Language shapes the way we think
Sat, 10 Aug 2002 14:53:00 +0000
Language shapes the way we think. This is easy to believe after several days reading and writing x86 assembler.
So we're talking about the new bind vop and related bits. The issue here is dynamic variable bindings: please skip the next two paras if you feel like it.
In Common Lisp - as in most languages, variables are usually lexically bound. That is, they're declared in the current function, or in the function textually enclosing it, or in that function's enclosing that, ad global. The alternative, dynamic binding, is that when a variable is not found in the current environment, we look at the environment of the caller, and if we can't find it there we work our way up the call stack. Lexical bindings make it a whole lot easier to see statically what's going on (your function behaves the same no matter who called it) which is generally considered better for everyone concerned (humans and compilers)
Which is not to say that dynamic binding is pointless. If you want to do something like pretty-print a tree using a recursive function, you might have a whole bunch of variables describing where to draw the next subtree (left edge, right edge, scaling factor, etc etc) which change as you descend a branch and which you need to restore as you unwind back up the tree. Dynamic binding gives you this behaviour For Free (as does using lots and lots of function arguments, but that gets kind of unwieldy when you realise you need to add another argument at every call site). So, CL (like Perl, in fact) provides both kinds of variable in the language . For historical reasons, we call the dynamic variables specials, and usually we mark their names with asterisks (like-so) to alert the programmer to what's going on. All clear?
OK, break over. Settle down, class.
If we want to implement dynamic binding in a fashion that makes variable lookup reasonably fast, we do it with a slot in each symbol that stores the current value, and a stack of (variable -> previous value) pairs. To rebind the variable (this is what the bind vop is for) we push the current value on the stack. To unbind, we pop the stack and set the value slot to whatever it was. That's unbind.
For a single-thread implementation this is great. You can code symbol value lookup as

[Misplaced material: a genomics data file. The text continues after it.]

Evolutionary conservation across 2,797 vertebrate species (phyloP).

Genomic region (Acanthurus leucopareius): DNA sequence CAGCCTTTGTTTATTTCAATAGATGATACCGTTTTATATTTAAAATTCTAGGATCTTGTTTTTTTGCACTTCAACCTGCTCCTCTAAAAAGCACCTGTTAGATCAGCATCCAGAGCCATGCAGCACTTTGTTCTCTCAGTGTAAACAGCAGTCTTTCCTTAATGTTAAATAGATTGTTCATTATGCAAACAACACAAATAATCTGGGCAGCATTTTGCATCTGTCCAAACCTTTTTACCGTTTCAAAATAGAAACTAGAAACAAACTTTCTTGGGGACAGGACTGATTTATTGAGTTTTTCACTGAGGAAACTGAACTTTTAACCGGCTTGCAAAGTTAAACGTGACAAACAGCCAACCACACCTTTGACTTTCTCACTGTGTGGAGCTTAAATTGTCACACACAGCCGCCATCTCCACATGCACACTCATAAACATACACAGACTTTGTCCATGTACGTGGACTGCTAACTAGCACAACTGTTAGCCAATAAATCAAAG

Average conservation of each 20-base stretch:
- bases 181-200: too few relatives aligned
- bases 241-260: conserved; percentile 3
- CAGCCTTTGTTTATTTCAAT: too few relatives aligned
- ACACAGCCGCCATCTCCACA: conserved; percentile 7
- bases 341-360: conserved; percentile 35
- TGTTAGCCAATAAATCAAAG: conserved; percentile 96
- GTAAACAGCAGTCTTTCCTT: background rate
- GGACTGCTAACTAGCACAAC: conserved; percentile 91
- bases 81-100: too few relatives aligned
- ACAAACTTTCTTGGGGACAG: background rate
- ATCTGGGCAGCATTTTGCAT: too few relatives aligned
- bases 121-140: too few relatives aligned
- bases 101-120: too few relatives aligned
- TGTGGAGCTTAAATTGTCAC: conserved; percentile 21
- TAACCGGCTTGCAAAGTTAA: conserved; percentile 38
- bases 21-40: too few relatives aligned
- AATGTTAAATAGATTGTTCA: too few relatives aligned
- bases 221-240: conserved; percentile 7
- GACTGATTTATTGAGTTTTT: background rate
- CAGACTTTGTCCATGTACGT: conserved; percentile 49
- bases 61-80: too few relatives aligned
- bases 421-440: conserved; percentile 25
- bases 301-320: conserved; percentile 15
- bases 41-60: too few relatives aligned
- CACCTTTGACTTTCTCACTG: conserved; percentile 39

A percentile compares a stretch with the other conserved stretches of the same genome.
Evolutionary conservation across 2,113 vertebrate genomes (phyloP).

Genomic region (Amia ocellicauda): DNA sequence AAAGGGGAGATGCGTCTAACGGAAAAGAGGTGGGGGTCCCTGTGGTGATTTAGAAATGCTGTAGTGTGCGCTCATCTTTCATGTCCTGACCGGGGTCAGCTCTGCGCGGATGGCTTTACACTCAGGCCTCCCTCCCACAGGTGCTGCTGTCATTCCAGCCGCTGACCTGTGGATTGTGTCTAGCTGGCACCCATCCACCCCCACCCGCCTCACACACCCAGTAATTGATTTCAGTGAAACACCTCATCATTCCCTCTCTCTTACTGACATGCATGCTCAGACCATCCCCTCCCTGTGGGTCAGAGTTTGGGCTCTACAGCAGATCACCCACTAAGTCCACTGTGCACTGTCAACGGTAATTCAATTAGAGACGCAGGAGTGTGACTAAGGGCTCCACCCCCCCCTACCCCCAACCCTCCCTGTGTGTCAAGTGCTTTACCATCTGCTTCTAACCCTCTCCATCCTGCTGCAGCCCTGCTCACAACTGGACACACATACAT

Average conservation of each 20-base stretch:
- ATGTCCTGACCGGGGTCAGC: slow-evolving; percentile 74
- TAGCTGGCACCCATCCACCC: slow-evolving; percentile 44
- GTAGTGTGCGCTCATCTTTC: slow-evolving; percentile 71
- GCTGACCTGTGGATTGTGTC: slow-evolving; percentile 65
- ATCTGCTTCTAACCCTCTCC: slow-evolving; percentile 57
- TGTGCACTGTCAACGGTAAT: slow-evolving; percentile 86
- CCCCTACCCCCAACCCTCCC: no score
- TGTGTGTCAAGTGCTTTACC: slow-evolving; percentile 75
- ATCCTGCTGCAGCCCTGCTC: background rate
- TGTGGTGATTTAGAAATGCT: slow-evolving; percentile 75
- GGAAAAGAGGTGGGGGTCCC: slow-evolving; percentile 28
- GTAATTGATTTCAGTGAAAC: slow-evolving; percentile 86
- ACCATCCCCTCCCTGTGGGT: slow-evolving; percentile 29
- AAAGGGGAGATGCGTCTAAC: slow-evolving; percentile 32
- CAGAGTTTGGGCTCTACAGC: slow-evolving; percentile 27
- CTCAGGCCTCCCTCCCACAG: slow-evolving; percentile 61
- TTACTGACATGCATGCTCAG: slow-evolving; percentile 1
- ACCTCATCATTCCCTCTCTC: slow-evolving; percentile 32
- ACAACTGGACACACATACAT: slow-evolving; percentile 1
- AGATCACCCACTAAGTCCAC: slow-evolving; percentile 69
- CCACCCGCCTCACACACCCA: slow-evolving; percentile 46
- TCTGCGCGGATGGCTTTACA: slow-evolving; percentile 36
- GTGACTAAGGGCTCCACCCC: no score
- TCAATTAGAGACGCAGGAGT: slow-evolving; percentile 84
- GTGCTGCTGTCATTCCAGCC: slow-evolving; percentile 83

(storew value symbol symbol-value-slot other-pointer-lowtag)
which translates to something dead simple like "store value in the location given by symbol+5" (FSVO 5 equal to symbol-value-slot*4+other-pointer-lowtag).
Obviously this doesn't work when you have many threads all wanting to bind the same symbols. If you have userland threads you can make the thread switch unwind and rewind the binding stack. If the kernel is doing the context switch you can't really make it do this for you, though. If the machine is SMP, there may not even be a context switch to happen: you could actually have two cpus executing lisp code simultaneously. So, you need some kind of per-thread storage area and a slot in the symbol to store an offset into this area
So, we have three options
- Use a register to point to the bottom of a thread-local storage area, and index off it. Downside:the x86 doesn't really have any spare registers
- We know that the stack pointer (and frame pointer) are different in every frame. Use stacks aligned to some known boundary, stick the TLS base at some known offset from the stack base, then we can mask the stack pointer to get to TLS and play with that. Downside: practically every VOP which accesses the TLS now needs an extra scratch register to do the mask-and-add stuff, which is (a) a lot of typing, (b) badly integrated with the register packing (if we do it all with VOPs, anyway) : every time we calculate this address it comes out to the same answer, so really we'd like to be able to reuse the register if we'd already done the calculation before.
- Use a segment register. This is simply a matter of
- using modify_ldt (I think) to set up the segment register -> base address mapping on thread creation
- extending the assembler to know how to output them
- and the disassembler to understand them
- making each symbol reference indirect though %gs:something
Now I have to stop writing x86 assembler for a while, and start writing English prose - or some approximation thereto, anyway. The ILC people are probably expecting a paper some time between now and Thursday